I took off the plate and have been searching for it on top and bottom but am not sure where it is. A little hard to get to but seem to be do-able. Locate the knock sensor and tap on an engine location near the sensor do not directly strike the sensor. More details: A knock sensor allows the engine to run with the ignition timing asfar advanced as possible. You can see a picture of one at the bottom of this page.
You can stop over there to look for additional support articles for common car problems. Passenger's side is attached to the Y pipe almost immediately downstream of the flange that connects the Y pipe to … the Manifold. Then the water starts to get in and work its magic causing a corroded, intermittent or poor connection. However, before assuming a worst case scenario with your transmission, always be sure to check the transmission fluid levels. Cause you can see that replacing it is a royal pain in the neck. If it is a 6 cylinder than number one is on the side closest to the radiator, and at the back of the engine near the exhaust crossover. With that said, ultimately the level of difficulty will depend on the skill level of the person performing it.
All you need to do is take off the 3 bolts on the top of the heat shield and pull it back a bit and it will be right there. Not sure which Chevy Knock Sensor to buy? There two hoses on the back with c-clips that are very hard to get to. The replacement harness comes complete with new connectors and boots. I guess the question is is there a knock sensor available that has a smaller attachment bolt and the single wire or do I need to drill and tap to accomadate the older larger sensor? Wiring and plugin to them give a lot of problems. The difficulty of the repair really revolves around the removal of the intake manifold. It is round and black, a little larger in diameter than a quarter.
Posted on Sep 09, 2011 On my 1997 Silverado C1500, it is accessible on the drivers side, follow the fuel rail down behind the engine and you can see it near where the head and block meet. Also put in the mix, a possible broken fly wheel. In fact, if you have a 4. If the sensor detects pinging cylinder knock caused by pre-detonation , it tells the computer to adjust the ignition timing to reduce or eliminate pinging. I am assuming the harness for the knock sensor is the one that runs next along the base of the oil cap next to the O2 sensor harnesses.
Also, beware of certain things on the Internet that suggest moving and placing the sensor in a new place on the engine. This location can collect water over time under the right circumstances. On my 1995 they are both identical. It's not to bad of a job. Not only is it nice to understand things that cause you a problem, but I think it will help you understand why you should not ignore it. You can also visit to discover what else is available here.
Image Zoom Link: Hope this helps; also keep in mind that your feedback is important and I'll appreciate your time and consideration if you leave some testimonial comment about this answer. You should drain some of the coolant from the block, as this made it not so messy. I did it by kneeling on the radaitor and leaning up over the engine with my forhead resting on the wiper cowl. You should see a reading of about 12 volts indicating a good ground. I took off the plate and have been searching for it on top and bottom but am not sure where it is. Our online parts catalog uses real-time inventory, so you can be assured the parts you buy are in stock at the time of ordering. This can compensate for low octane fuel or tank full of bad stuff from an unscrupulous gas station.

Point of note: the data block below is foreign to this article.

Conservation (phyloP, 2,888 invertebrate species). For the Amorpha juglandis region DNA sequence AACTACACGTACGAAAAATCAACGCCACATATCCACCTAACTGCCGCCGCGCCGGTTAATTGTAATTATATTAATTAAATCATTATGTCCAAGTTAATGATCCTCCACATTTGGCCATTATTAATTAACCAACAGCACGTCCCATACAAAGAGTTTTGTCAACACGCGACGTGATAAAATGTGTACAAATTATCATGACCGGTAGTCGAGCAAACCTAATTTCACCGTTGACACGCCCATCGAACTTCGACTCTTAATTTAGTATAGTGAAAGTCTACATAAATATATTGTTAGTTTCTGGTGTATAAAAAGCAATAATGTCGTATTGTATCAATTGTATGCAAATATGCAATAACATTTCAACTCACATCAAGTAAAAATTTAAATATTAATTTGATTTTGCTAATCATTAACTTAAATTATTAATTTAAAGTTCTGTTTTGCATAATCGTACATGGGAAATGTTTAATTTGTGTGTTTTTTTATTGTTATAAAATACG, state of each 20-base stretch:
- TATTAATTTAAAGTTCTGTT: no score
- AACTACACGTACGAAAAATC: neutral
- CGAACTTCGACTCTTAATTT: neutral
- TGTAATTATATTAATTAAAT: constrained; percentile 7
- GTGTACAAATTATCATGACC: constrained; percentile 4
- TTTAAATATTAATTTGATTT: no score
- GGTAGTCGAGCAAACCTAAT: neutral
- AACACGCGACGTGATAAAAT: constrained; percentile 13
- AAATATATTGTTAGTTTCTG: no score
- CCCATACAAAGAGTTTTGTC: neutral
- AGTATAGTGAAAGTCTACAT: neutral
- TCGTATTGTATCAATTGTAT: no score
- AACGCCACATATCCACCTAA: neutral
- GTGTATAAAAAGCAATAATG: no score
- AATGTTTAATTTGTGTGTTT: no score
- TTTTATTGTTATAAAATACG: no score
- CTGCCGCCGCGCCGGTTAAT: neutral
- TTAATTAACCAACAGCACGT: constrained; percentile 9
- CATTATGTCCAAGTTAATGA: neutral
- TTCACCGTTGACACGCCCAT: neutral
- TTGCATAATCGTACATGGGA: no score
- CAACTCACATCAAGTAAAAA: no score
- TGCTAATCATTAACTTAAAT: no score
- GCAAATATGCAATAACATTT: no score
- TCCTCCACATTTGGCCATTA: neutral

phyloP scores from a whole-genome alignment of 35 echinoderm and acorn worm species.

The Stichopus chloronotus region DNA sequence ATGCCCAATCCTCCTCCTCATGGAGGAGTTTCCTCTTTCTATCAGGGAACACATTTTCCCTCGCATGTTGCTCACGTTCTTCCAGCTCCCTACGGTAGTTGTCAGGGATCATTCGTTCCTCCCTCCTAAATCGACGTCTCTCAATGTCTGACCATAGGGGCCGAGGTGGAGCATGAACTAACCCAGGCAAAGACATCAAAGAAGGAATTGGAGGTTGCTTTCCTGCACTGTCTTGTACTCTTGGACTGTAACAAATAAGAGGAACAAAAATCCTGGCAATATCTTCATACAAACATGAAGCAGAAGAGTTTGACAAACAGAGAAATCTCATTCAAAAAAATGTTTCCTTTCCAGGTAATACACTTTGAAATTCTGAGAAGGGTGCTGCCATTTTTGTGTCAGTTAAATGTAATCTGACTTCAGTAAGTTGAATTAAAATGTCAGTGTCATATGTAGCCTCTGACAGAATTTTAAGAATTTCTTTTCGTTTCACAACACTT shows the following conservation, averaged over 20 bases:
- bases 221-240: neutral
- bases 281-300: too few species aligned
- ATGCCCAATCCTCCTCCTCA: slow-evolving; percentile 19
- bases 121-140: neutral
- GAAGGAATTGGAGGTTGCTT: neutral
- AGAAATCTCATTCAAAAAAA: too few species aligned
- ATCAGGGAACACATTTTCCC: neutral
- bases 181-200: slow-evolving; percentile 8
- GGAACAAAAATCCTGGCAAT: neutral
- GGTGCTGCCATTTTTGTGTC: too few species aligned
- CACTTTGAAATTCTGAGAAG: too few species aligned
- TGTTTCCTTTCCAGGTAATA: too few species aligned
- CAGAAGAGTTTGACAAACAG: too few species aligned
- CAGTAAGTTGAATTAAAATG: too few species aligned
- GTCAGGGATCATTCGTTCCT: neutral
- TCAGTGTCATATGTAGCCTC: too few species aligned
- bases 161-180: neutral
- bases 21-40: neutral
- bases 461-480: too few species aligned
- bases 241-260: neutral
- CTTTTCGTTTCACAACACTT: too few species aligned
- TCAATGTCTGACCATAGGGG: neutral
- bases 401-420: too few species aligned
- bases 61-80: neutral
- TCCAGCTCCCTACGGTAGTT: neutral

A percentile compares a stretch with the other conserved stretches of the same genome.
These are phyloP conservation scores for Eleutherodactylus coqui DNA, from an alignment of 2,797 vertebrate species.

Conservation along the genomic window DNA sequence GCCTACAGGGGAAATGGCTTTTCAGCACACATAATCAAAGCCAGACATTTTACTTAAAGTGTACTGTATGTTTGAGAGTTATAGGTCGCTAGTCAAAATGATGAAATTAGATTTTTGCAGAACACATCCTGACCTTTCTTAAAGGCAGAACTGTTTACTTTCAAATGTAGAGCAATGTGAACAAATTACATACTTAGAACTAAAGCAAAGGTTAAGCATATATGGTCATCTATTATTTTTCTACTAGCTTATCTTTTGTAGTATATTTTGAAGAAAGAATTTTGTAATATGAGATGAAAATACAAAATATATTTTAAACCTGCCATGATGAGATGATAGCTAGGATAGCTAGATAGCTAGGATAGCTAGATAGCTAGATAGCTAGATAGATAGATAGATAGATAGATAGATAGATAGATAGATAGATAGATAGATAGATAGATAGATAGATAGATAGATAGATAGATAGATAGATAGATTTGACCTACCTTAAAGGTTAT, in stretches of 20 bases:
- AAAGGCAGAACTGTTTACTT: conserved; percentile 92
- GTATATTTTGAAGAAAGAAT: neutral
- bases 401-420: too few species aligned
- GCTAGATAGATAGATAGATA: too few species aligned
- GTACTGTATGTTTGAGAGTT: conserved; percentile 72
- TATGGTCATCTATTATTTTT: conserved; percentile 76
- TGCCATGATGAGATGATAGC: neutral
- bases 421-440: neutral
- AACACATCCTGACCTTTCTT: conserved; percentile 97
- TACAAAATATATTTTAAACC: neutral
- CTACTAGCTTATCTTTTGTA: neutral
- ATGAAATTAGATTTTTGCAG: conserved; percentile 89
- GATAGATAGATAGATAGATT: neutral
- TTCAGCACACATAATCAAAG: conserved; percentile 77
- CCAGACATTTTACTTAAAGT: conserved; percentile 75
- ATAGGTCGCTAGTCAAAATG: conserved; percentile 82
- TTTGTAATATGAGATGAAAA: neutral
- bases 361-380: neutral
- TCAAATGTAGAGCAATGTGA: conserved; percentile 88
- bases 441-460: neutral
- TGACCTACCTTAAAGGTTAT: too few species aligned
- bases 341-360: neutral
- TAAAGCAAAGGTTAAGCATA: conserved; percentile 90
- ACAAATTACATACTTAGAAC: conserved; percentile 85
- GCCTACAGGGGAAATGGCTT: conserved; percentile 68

Posted on Sep 09, 2011 On my 1997 Silverado C1500, it is accessible on the drivers side, follow the fuel rail down behind the engine and you can see it near where the head and block meet. And i'm not sure i like that adapter either. The reason for this is the sensor generates its own voltage and is case grounded. There's also an easy diagnostic test to see if it really is the sensor or if it is a grounding issue or something else. I'm doing an engine swap for my son and got a junkyard motor. The computer will continue to advance thetiming until the knock sensor detects ping … ing. It is located under the intake manifold, bolted to the middle of the engine block.
As far as location I only posted what I found, havent replaced too many of them! Hope this helps and good luck with your problem. The number 1 sensor is going to be the one screwed into the exhaust manifold just outside the cylinder head. It runs great with no check engine light now my back is hurting. I get the same code once in a blue moon, but when i erase the code it usually wont come back for a couple of years. The replacement clip is only five dollars, but finding one can be difficult in some areas. Let me just say this procedure is a long process, get ready. Came away with three deep cuts and a lot of my blood remaining on the top of the engine.